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Mole: Mexico’s Signature Sauce

The great culinary nations of the world all seem to have their signature sauces, which always seem to make almost anything you put it on taste a whole lot better. In France, they love their béarnaise. In India, curry spices up everything from lentils to eggplant. Italians have exported their spicy, tomatoey marinara sauce all over the world. In Mexico, the national sauce is mole (pronounced Mol-AY), which perfectly blends ingredients like chocolate, chilies, garlic and onions into a soul satisfying and delicious combination that tastes divine on everything from chicken to a burrito. In fact, I love anything with mole on it almost as much as I love tacos. And I looove tacos. In fact, as discussed in a previous post, I think tacos are the world’s most perfect food. But, mole comes in at a close second. If you have not been lucky enough to try mole, you may be reading this thinking, “Savory chocolate? Yuck.” But the truth is this potent and powerful sauce masterfully blends a delightful flavor combination of sweet, spicy and salty.

Mexicans have enjoyed Mole for centuries. It is thought that the Aztecs used to eat a combination of chilies, tomato, cacao, vanilla and spices served over turkey, which they called molli, a Nahuatl word meaning mixture or sauce. The first documented mole sauce was rumored to have been brewed up in the 1600s by a nun in the state of Puebla when an archbishop unexpectedly showed up at the convent. Not knowing what sort of special dish they could cook up for their special guest, the nuns made a sauce from what they hand on hand, including peppers, spices, and even some Mexican chocolate. The result was a dark, savory sauce with a complex flavor profile that would come to tantalize an entire nation.

While American often automatically assume mole is all about chocolate, or those who didn’t know chocolate was an ingredient may turn up their noses, the truth is that the chocolate is used sparingly and gives most sauces just a hint of bittersweet undertones.

Oaxaca, in southern Mexico is most known for its moles. There are seven distinct moles found from this region which range from sweet and spicy to light and savory.

Mole Negro: This dark, chocolate mole is probably the most famous of Oaxaca’s many moles. Usually served on turkey, chicken or pork (though turkey is the favorite meat for festive occasions), this sauce blends chilies, a hint of chocolate (it may sounds gross, but it sure does taste delicious), garlic, onions, nuts and more. The result is a thick, dark sauce bursting with flavor. It’s truly delicious.

Mole Colorado: Often some sort of variation of this sauce is used as an enchilada sauce. It’s read color comes mostly from the types pf chilies used, though mole Colorado also has onions, garlic and a touch of chocolate like most other moles. It is often found on chicken and rice, though this delightfully spicy and sweet sauce tastes great on pretty much everything. Maybe I like it so much because its named after my home state, but if you are in Mexico you may just find yourself wanting to order anything accompanied with this sauce.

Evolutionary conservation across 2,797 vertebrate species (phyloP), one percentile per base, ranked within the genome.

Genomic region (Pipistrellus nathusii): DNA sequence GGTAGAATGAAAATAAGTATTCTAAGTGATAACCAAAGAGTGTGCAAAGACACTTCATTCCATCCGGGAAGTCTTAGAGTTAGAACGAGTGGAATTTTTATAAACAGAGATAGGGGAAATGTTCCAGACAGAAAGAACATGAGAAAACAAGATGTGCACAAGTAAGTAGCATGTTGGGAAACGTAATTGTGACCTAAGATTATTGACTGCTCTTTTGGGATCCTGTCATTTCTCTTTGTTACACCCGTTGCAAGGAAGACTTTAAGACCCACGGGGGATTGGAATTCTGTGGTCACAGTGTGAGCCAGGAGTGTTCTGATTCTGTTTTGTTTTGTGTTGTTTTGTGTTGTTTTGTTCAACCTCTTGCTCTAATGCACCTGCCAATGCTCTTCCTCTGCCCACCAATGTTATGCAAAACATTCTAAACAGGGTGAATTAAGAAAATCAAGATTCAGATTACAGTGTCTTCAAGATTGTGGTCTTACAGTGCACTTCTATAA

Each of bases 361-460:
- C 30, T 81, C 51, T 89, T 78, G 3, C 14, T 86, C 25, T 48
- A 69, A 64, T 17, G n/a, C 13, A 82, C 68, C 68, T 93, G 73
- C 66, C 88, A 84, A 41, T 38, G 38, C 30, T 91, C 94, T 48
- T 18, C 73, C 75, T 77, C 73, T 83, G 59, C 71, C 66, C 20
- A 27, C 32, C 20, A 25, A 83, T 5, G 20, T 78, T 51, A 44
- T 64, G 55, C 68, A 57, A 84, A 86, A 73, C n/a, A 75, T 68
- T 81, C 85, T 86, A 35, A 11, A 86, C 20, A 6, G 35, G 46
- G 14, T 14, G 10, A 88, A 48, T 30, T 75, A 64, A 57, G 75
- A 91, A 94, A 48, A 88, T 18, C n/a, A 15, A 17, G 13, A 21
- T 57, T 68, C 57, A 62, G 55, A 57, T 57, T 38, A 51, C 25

Mole Verde: Another personal favorite of mine, mole verde is a mixture of pumpkin seeds (pepitas), ground nuts and sesame seeds, tomatillos, green chile peppers (typically poblano or serrano), spices, soybean oils, bread or crackers (wheat flour and corn starch), sugar, and other seasonings. This condiment or sauce has a delicate flavor that is mildly spicy, depending on the seasonings added. It tastes terrific on tuekey enchiladas, but s alo found on a wide range of different dishes.

Mole Coloradito: This red mole sauce that is a variation of mole colorado is a delightful mixture of sweet and spicy with a rich and complex flavor profile. Each family and restaurant in mexico will have a slightly different version of this sauce and primarily is made with ancho or guajillo chilies as well as almonds and raisins for a touch of sweetness.

Mole Amarillo: This yellow colored mole is often served on red meats like beef and pork. It is also often found as a topping for tamales. It is made from chilies, squash, corn and sometimes also contains avocado. This sauce is totally delicious, but is not very well known in the United States. However, one bite into a tamales covered in this yellow spicy and sweet sauce and you’ll be a believer.

Mancha Manteles: This phrase translates literally as “tablecloth stain” and is a stew of meats, chilie peppers, vegetables and most importantly fruit. Simple to prepare, but with a strong flavor of chili ancho. Its ingredients are: tomato, garlic, onion, thyme, oregano, salt, pepper, cloves, almonds and chili ancho. What makes this mole special is that it is served with sautéed sliced plantains and pineapple.